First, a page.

This program supports the ongoing efforts of a girls’ education, rights training, and leadership program, launched in January 2009. The intent is to invest deeply in a small number of girls with significant potential but who are trapped by their families’ poverty. By combining access to schooling with rights training sessions, experiential learning visits, and mentoring, the likelihood increases that these young women will, in time, emerge as leaders, grounded in grassroots realities and having the confidence and capability to become important leaders in a global context, there their voices, ideas, and skills are needed.
Across the developing world, schooling to a higher level is often the crucial factor in changing the course of an individual’s life, as it opens up new opportunities and avenues for action that otherwise would be unavailable. The potential for individual and societal change—and advances in levels of human development—provided by formal education is significant, and well documented, particularly in the case of girls. As Pulitzer Prize winning journalists Nicholas Kristof and Sheryl WuDunn note in their new book, Half the Sky
, the girls and women of the Global South often hold the solutions to the most pressing development challenges faced by their communities and nations. “Educating girls,” they write, “may be the single most cost-effective way to empower and modernize societies, to help people help themselves.”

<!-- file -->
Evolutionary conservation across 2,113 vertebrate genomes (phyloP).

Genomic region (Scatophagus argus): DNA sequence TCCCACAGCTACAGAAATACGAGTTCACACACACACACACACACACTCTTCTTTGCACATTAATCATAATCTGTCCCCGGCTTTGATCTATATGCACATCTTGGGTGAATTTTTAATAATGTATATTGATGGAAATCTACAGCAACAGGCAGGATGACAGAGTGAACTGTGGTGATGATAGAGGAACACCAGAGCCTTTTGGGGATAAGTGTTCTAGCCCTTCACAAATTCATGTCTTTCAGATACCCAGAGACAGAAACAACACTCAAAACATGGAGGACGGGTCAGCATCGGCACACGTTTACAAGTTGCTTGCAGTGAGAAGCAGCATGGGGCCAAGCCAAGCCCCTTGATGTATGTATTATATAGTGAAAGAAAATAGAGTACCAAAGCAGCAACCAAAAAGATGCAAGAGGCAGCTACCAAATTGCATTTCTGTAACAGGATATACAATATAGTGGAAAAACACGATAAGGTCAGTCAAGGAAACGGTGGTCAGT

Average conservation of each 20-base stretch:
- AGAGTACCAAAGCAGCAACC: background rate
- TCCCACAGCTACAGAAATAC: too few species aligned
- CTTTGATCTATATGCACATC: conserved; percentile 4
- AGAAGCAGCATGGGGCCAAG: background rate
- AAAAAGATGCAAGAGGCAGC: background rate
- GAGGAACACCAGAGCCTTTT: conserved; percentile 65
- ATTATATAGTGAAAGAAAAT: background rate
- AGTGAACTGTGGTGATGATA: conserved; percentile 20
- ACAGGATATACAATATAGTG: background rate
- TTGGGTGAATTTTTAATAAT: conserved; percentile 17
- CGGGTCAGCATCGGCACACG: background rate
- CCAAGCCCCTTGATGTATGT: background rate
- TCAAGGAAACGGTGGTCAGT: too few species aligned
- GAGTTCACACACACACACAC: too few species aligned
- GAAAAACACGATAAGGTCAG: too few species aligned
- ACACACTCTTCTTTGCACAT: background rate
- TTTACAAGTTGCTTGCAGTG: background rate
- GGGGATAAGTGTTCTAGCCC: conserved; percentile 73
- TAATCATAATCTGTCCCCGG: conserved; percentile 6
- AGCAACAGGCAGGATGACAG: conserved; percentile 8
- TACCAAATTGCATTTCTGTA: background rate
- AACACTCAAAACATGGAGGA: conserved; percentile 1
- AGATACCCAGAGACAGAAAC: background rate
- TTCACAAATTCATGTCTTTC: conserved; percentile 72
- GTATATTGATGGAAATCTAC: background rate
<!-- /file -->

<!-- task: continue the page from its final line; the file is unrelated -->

The Maasai experience high rates of poverty and are largely marginalized within the nation-state, and their levels of economic development, education, health, gender equality, and political voice are all low. Too many Maasai girls do not receive the benefits of formal education, thereby closing off a myriad of options, including the developing much-needed leadership. It is estimated that only 10 percent of Maasai individuals finish secondary (high) school or higher-level education. For girls, the statistics are more dire: less than 1 percent completes secondary or higher schooling.
Our goal is to develop a new generation of leaders who can live and work successfully in two worlds: their community and the global arena.
The project is a collaboration between Tribal Link Foundation; Brighter Green
, a New York-based Think Tank; and 3 indigenous NGOs: the Parakuito Pastoralists Indigenous Community Development Organization
(PAICODEO) in Tanzania; and the Simba Maasai Outreach Organization
(SIMOO) and the Indigenous Information Network
(IIN), both based in Kenya. The 5 organizations have worked together to develop the initiative, with Tribal Link and Brighter Green providing linkages to international networks, communications, support, research, and documentation, and outreach to other NGOs with expertise in the area of girls’ education, human rights, and leadership development.